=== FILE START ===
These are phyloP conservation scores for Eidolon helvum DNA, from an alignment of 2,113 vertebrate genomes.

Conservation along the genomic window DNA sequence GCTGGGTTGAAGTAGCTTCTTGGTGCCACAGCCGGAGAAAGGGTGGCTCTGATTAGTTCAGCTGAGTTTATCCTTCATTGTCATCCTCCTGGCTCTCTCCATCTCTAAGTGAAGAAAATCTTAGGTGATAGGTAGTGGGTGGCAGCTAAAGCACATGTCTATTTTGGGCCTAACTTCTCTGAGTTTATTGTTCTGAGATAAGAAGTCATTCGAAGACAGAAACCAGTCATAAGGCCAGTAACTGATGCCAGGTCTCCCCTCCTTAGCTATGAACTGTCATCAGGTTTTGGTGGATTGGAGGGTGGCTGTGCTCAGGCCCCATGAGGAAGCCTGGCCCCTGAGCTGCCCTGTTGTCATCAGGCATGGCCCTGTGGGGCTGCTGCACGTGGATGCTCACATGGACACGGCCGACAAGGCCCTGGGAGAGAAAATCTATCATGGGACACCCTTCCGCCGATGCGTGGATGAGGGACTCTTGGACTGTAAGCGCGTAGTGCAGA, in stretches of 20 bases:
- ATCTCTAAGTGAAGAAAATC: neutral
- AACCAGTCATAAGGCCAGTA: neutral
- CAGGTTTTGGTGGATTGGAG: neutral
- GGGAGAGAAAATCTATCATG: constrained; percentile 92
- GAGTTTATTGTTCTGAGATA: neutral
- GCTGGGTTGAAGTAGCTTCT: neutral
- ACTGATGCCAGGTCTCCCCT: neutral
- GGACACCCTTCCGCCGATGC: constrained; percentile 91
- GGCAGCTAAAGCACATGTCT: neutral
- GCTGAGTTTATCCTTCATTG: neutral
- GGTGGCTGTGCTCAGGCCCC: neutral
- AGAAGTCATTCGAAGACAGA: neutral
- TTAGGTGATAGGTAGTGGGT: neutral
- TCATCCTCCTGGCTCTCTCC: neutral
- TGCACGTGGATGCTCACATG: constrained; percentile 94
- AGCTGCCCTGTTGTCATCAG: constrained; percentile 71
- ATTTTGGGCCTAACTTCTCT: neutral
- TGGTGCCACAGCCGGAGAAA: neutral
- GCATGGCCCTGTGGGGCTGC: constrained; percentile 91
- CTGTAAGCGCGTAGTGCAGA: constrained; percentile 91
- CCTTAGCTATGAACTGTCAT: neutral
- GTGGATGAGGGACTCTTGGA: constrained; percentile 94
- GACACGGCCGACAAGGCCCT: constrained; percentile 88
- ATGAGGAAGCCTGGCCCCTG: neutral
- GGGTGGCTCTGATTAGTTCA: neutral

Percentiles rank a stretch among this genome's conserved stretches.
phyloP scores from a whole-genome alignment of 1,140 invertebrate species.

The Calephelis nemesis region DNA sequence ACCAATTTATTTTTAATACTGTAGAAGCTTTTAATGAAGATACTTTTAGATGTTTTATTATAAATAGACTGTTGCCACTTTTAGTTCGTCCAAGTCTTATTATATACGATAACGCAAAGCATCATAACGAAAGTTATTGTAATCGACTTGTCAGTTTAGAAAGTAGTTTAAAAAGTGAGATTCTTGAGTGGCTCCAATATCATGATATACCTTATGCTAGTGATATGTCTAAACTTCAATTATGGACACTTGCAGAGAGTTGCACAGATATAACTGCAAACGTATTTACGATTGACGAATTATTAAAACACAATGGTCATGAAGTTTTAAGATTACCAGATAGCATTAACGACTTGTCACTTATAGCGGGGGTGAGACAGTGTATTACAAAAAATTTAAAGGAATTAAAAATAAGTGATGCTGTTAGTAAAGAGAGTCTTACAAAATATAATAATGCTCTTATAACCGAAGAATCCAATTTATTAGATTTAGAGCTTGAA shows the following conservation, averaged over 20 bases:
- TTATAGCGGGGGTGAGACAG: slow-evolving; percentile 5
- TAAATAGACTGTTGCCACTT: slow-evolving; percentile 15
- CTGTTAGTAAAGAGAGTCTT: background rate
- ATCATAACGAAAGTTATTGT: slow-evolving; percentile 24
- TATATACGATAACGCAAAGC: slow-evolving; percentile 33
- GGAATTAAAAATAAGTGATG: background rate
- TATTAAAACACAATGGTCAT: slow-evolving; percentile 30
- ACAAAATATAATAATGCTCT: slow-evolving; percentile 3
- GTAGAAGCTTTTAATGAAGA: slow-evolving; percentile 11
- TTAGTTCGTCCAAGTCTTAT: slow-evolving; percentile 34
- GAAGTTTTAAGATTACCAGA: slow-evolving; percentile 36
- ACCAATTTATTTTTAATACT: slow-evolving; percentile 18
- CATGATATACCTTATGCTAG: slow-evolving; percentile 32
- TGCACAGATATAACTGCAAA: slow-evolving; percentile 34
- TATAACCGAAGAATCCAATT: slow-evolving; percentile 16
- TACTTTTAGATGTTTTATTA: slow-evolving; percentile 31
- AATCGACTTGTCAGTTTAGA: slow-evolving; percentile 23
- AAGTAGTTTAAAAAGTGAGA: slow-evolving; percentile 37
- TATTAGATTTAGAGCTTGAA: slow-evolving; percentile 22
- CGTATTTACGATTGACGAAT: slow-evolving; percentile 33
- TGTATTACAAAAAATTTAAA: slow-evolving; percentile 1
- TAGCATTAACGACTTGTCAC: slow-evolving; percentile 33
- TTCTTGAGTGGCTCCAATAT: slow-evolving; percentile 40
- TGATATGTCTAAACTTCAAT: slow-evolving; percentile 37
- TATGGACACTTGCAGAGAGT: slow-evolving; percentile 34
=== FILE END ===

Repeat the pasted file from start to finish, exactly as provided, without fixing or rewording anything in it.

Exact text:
These are phyloP conservation scores for Eidolon helvum DNA, from an alignment of 2,113 vertebrate genomes.

Conservation along the genomic window DNA sequence GCTGGGTTGAAGTAGCTTCTTGGTGCCACAGCCGGAGAAAGGGTGGCTCTGATTAGTTCAGCTGAGTTTATCCTTCATTGTCATCCTCCTGGCTCTCTCCATCTCTAAGTGAAGAAAATCTTAGGTGATAGGTAGTGGGTGGCAGCTAAAGCACATGTCTATTTTGGGCCTAACTTCTCTGAGTTTATTGTTCTGAGATAAGAAGTCATTCGAAGACAGAAACCAGTCATAAGGCCAGTAACTGATGCCAGGTCTCCCCTCCTTAGCTATGAACTGTCATCAGGTTTTGGTGGATTGGAGGGTGGCTGTGCTCAGGCCCCATGAGGAAGCCTGGCCCCTGAGCTGCCCTGTTGTCATCAGGCATGGCCCTGTGGGGCTGCTGCACGTGGATGCTCACATGGACACGGCCGACAAGGCCCTGGGAGAGAAAATCTATCATGGGACACCCTTCCGCCGATGCGTGGATGAGGGACTCTTGGACTGTAAGCGCGTAGTGCAGA, in stretches of 20 bases:
- ATCTCTAAGTGAAGAAAATC: neutral
- AACCAGTCATAAGGCCAGTA: neutral
- CAGGTTTTGGTGGATTGGAG: neutral
- GGGAGAGAAAATCTATCATG: constrained; percentile 92
- GAGTTTATTGTTCTGAGATA: neutral
- GCTGGGTTGAAGTAGCTTCT: neutral
- ACTGATGCCAGGTCTCCCCT: neutral
- GGACACCCTTCCGCCGATGC: constrained; percentile 91
- GGCAGCTAAAGCACATGTCT: neutral
- GCTGAGTTTATCCTTCATTG: neutral
- GGTGGCTGTGCTCAGGCCCC: neutral
- AGAAGTCATTCGAAGACAGA: neutral
- TTAGGTGATAGGTAGTGGGT: neutral
- TCATCCTCCTGGCTCTCTCC: neutral
- TGCACGTGGATGCTCACATG: constrained; percentile 94
- AGCTGCCCTGTTGTCATCAG: constrained; percentile 71
- ATTTTGGGCCTAACTTCTCT: neutral
- TGGTGCCACAGCCGGAGAAA: neutral
- GCATGGCCCTGTGGGGCTGC: constrained; percentile 91
- CTGTAAGCGCGTAGTGCAGA: constrained; percentile 91
- CCTTAGCTATGAACTGTCAT: neutral
- GTGGATGAGGGACTCTTGGA: constrained; percentile 94
- GACACGGCCGACAAGGCCCT: constrained; percentile 88
- ATGAGGAAGCCTGGCCCCTG: neutral
- GGGTGGCTCTGATTAGTTCA: neutral

Percentiles rank a stretch among this genome's conserved stretches.
phyloP scores from a whole-genome alignment of 1,140 invertebrate species.

The Calephelis nemesis region DNA sequence ACCAATTTATTTTTAATACTGTAGAAGCTTTTAATGAAGATACTTTTAGATGTTTTATTATAAATAGACTGTTGCCACTTTTAGTTCGTCCAAGTCTTATTATATACGATAACGCAAAGCATCATAACGAAAGTTATTGTAATCGACTTGTCAGTTTAGAAAGTAGTTTAAAAAGTGAGATTCTTGAGTGGCTCCAATATCATGATATACCTTATGCTAGTGATATGTCTAAACTTCAATTATGGACACTTGCAGAGAGTTGCACAGATATAACTGCAAACGTATTTACGATTGACGAATTATTAAAACACAATGGTCATGAAGTTTTAAGATTACCAGATAGCATTAACGACTTGTCACTTATAGCGGGGGTGAGACAGTGTATTACAAAAAATTTAAAGGAATTAAAAATAAGTGATGCTGTTAGTAAAGAGAGTCTTACAAAATATAATAATGCTCTTATAACCGAAGAATCCAATTTATTAGATTTAGAGCTTGAA shows the following conservation, averaged over 20 bases:
- TTATAGCGGGGGTGAGACAG: slow-evolving; percentile 5
- TAAATAGACTGTTGCCACTT: slow-evolving; percentile 15
- CTGTTAGTAAAGAGAGTCTT: background rate
- ATCATAACGAAAGTTATTGT: slow-evolving; percentile 24
- TATATACGATAACGCAAAGC: slow-evolving; percentile 33
- GGAATTAAAAATAAGTGATG: background rate
- TATTAAAACACAATGGTCAT: slow-evolving; percentile 30
- ACAAAATATAATAATGCTCT: slow-evolving; percentile 3
- GTAGAAGCTTTTAATGAAGA: slow-evolving; percentile 11
- TTAGTTCGTCCAAGTCTTAT: slow-evolving; percentile 34
- GAAGTTTTAAGATTACCAGA: slow-evolving; percentile 36
- ACCAATTTATTTTTAATACT: slow-evolving; percentile 18
- CATGATATACCTTATGCTAG: slow-evolving; percentile 32
- TGCACAGATATAACTGCAAA: slow-evolving; percentile 34
- TATAACCGAAGAATCCAATT: slow-evolving; percentile 16
- TACTTTTAGATGTTTTATTA: slow-evolving; percentile 31
- AATCGACTTGTCAGTTTAGA: slow-evolving; percentile 23
- AAGTAGTTTAAAAAGTGAGA: slow-evolving; percentile 37
- TATTAGATTTAGAGCTTGAA: slow-evolving; percentile 22
- CGTATTTACGATTGACGAAT: slow-evolving; percentile 33
- TGTATTACAAAAAATTTAAA: slow-evolving; percentile 1
- TAGCATTAACGACTTGTCAC: slow-evolving; percentile 33
- TTCTTGAGTGGCTCCAATAT: slow-evolving; percentile 40
- TGATATGTCTAAACTTCAAT: slow-evolving; percentile 37
- TATGGACACTTGCAGAGAGT: slow-evolving; percentile 34